High Maintenance Patient
This patient could do quite a bit by himself, but he didn't want to. He laid back, looked exhausted, and expected to be cleaned, fed, and whatever else I could do for him. He also specified when he wanted certain procedures (wound changes, enema, bathing, etc) to be done, and expected everything to be done immediately when requested. If I took a little longer to look up information or confirm that I could safely administer/combine something, he would get angry. He'd demand to know why it was late, and then he'd refuse it altogether. Grr!
This lack of patience extended to other things too. While I was on break, he noticed that his IV site was red. Rather than call for a nurse, he pulled out his IV by himself. He eventually pulled out his own foley catheter too (the tube that lets you pee into a bag).
The thing about catheters is that there is a little balloon on the end that prevents it from falling out of your bladder. You're supposed to deflate the balloon before you pull the tube out. He didn't know that. He just pulled it out with the balloon intact... ouch!
Anyways, he didn't actually mind me so much. He just didn't like to wait. He felt like he knew what was going on and what he was entitled to. So he made sure that he got what he wanted, even if it wasn't always the best thing for him.
He should have been up and out of bed moving around, instead he laid in bed all day. As a result, he had terrible constipation. So, tip for you if you ever get hospitalized and take a lot of pain meds: if the physio and nurse tell you to get out of bed and move, you should try to do it. Otherwise, you might get very constipated and be very uncomfortable. Six days later, he was still constipated... poor guy.
Angry PatientAfter the high maintenance patient, I got a very emotional patient. I have nothing against emotional patients. It's to be expected when someone goes through a trauma. This particular patient thought I was the best thing ever. She missed me when I was gone, looked forward to seeing me every day, and had long conversations with me about anything under the sun. She was basically awesome to me.
However, she could flip like a switch when she didn't like someone. She would snap at them, point an angry finger, shout insults and expletives, kick items in the room at them. I was shocked. Some of the nurses asked me if she might have had a head injury or whether this was normal for her. I have no idea.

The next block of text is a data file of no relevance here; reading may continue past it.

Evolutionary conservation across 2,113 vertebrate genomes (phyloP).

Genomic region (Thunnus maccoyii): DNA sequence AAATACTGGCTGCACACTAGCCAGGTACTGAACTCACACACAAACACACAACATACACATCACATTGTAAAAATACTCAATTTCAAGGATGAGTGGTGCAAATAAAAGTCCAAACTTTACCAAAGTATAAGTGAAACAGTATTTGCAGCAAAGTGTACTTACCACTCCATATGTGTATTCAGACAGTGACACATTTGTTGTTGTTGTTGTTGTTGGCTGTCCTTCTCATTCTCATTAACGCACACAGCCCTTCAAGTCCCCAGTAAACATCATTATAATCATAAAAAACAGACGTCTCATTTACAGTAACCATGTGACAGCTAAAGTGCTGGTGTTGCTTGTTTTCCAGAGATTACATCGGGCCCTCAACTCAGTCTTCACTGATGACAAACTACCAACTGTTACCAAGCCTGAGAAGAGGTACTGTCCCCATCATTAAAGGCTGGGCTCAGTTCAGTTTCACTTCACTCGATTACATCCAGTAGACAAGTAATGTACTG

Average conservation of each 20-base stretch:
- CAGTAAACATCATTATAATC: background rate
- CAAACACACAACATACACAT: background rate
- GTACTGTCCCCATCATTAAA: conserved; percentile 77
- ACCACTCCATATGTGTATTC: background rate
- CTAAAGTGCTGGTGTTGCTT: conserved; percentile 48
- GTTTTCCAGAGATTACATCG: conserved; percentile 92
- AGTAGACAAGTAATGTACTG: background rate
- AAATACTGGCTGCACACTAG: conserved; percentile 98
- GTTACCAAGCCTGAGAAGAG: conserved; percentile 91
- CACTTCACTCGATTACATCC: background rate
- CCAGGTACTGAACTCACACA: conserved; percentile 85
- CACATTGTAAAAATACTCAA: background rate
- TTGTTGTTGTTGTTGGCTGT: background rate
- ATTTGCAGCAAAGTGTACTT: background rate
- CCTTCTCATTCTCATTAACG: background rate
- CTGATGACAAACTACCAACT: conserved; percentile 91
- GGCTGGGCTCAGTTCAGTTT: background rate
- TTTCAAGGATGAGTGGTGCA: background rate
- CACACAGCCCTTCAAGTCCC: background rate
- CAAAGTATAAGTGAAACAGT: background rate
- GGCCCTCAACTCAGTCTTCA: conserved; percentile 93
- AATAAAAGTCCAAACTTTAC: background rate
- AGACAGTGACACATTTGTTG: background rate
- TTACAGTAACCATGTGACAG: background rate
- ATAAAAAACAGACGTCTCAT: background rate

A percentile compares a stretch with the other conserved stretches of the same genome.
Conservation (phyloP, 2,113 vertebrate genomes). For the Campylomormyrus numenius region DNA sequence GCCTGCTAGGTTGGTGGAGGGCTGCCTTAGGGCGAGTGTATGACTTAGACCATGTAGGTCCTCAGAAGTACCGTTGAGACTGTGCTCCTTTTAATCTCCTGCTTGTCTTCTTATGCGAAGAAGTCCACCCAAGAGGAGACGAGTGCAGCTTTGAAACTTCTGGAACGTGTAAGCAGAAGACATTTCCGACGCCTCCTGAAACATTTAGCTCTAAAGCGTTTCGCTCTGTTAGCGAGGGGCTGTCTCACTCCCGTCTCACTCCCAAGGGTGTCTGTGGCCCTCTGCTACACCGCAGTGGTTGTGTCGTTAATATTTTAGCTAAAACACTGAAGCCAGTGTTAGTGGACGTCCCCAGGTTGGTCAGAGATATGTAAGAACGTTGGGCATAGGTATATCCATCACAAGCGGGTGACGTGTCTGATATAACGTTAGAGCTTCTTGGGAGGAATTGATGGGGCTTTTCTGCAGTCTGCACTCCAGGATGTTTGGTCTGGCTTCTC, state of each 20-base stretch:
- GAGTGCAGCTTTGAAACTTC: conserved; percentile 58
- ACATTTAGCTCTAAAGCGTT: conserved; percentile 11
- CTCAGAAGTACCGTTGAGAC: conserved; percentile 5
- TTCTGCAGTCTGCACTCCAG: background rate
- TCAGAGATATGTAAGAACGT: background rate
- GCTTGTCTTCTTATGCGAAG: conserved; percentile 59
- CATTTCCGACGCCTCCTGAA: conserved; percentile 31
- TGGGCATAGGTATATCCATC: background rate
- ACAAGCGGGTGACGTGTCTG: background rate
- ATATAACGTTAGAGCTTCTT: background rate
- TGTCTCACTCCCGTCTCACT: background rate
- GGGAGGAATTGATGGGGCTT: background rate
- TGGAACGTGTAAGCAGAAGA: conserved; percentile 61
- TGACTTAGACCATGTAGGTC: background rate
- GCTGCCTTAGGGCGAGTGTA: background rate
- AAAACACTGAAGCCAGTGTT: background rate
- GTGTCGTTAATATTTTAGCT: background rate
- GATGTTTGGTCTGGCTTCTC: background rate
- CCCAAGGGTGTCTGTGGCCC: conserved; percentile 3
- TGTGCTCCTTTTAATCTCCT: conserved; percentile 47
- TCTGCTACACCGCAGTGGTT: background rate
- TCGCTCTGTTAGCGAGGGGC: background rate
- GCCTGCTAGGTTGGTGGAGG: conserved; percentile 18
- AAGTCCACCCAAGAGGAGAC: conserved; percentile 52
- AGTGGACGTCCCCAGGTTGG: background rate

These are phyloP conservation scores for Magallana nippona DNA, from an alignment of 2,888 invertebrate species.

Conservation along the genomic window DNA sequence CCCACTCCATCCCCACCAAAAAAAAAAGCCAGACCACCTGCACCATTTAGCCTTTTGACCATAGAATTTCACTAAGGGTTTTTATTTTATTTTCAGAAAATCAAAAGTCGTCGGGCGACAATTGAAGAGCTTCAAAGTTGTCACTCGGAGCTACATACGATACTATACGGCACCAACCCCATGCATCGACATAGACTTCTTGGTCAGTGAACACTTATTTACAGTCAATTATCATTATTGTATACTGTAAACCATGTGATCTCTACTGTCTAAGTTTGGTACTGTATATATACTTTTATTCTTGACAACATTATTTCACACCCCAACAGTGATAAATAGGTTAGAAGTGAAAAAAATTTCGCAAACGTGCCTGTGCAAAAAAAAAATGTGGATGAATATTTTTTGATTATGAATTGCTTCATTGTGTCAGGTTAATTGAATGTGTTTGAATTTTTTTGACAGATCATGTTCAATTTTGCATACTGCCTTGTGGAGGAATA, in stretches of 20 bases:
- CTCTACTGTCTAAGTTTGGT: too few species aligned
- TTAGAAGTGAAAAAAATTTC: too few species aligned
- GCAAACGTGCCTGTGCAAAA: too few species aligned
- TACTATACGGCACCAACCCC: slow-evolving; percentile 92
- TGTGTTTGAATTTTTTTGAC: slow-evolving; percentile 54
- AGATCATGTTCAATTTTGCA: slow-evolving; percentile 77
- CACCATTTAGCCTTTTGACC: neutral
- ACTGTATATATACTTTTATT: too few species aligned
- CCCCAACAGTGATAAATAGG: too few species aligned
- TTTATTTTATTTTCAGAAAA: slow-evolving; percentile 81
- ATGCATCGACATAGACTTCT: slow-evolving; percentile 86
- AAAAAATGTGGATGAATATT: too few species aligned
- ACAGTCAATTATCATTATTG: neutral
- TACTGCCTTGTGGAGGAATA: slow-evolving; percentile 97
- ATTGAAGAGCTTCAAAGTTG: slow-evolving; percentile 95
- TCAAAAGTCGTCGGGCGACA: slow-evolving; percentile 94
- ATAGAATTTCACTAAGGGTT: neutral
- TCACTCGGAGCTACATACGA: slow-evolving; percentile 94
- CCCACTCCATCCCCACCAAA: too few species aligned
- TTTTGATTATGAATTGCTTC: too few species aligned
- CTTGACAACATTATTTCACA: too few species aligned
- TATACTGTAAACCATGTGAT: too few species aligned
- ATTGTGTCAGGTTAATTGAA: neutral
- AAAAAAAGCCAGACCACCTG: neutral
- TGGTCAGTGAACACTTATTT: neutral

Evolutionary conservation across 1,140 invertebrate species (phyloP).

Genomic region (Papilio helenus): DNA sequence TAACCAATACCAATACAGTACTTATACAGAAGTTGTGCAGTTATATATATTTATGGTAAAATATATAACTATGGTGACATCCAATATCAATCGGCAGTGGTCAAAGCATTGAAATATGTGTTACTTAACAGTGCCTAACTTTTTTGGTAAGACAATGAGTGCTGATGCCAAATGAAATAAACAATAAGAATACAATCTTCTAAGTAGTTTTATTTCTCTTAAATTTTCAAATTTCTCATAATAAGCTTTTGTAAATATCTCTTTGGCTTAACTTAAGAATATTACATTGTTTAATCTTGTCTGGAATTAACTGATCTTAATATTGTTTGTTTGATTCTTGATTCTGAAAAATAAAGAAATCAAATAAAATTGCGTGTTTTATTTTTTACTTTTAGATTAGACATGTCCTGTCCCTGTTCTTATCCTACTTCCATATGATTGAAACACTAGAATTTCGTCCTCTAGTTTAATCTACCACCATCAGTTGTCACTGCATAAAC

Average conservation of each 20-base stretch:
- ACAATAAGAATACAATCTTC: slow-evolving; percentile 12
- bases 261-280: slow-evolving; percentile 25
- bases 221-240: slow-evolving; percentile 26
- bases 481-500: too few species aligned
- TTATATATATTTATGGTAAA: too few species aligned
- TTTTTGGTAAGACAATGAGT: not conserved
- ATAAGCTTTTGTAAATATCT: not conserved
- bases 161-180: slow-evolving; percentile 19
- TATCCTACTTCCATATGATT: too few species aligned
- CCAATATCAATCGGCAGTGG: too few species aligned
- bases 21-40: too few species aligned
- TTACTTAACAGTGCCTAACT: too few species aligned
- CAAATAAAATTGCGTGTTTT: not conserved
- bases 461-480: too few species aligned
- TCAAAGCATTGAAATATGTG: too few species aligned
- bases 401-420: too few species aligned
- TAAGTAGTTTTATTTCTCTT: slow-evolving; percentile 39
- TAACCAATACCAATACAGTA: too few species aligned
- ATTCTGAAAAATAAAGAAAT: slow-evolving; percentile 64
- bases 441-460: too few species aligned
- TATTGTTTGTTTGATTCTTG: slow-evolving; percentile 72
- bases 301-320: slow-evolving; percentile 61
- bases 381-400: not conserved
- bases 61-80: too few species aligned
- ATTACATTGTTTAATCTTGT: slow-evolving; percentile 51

I think that, perhaps, the stress of the trauma made her kind of hyper-reactive against certain things. Her stress level would shoot up and then she's sort of lose it. She was unnaturally calm and cheerful after all with me. Maybe she was just holding in all of her stresses and it would come pouring out a times at unfortunate targets. I think that when she's done with all of her healing in the hospital, she will want to heal herself emotionally. I think she went through a lot. She says that she doesn't remember anything from the accident, but I think the emotional outbursts show that there's something that needs to be healed underneath.
My teacher says that I should work on being more assertive. She thinks I could have been more firm with the high maintenance patient and made him clean himself and get out of bed. Maybe I could have reasoned with him about why some things take more time. I think she's right to a certain degree, but I can't force someone to do something that they don't want to do. I like to ask nicely, suggest, and encourage. I rarely speak firmly and order people to do things. Maybe I should try a mix and see how it goes.
In terms of skills, I got to practice changing wound dressings. It was really cool. I have watched a lot of nurses do this and assisted, but I had not changed the dressings entirely on my own before. The thing that kind of bothered me was that a lot of the wounds had HUGE 5-6 inch fluid-filled blisters around them. Apparently this can be caused by damage from the fracture/accident or from a reaction to the wound dressings (allergy). They looked horrific to me, but I washed them carefully and put soft, new dressings on them to protect the wounds.
Losing a leg
I had the opportunity to talk with a patient before and after he had his leg amputated. I can tell you that it is a hard thing for a young man to accept. He told me how hard it was to wake up each day and to see his leg gone. He would think about how his life had changed and whether he could still be a good husband and father, and he would weep. I did my best to listen to him, and to support him through his transition. I printed out some resources for him to look up, such as a support group for people with amputations. I hope that he will be okay. At very least he knows that a little student nurse cared about him and thinks he has the power to cope and heal.
So that about sums my second week in CPE II. I would have to say that working in a trauma and orthopedic ward can be kind of traumatizing if you share a lot of empathy with the patients. I worry about them, care about them, and I try to lessen their load. However, they have been through a lot and their emotions are fragile. This means that it takes a lot more effort to navigate through their emotions each day and to avoid pushing the wrong buttons. However, it feels good to help those in need. It's heart warming.
Have a great week!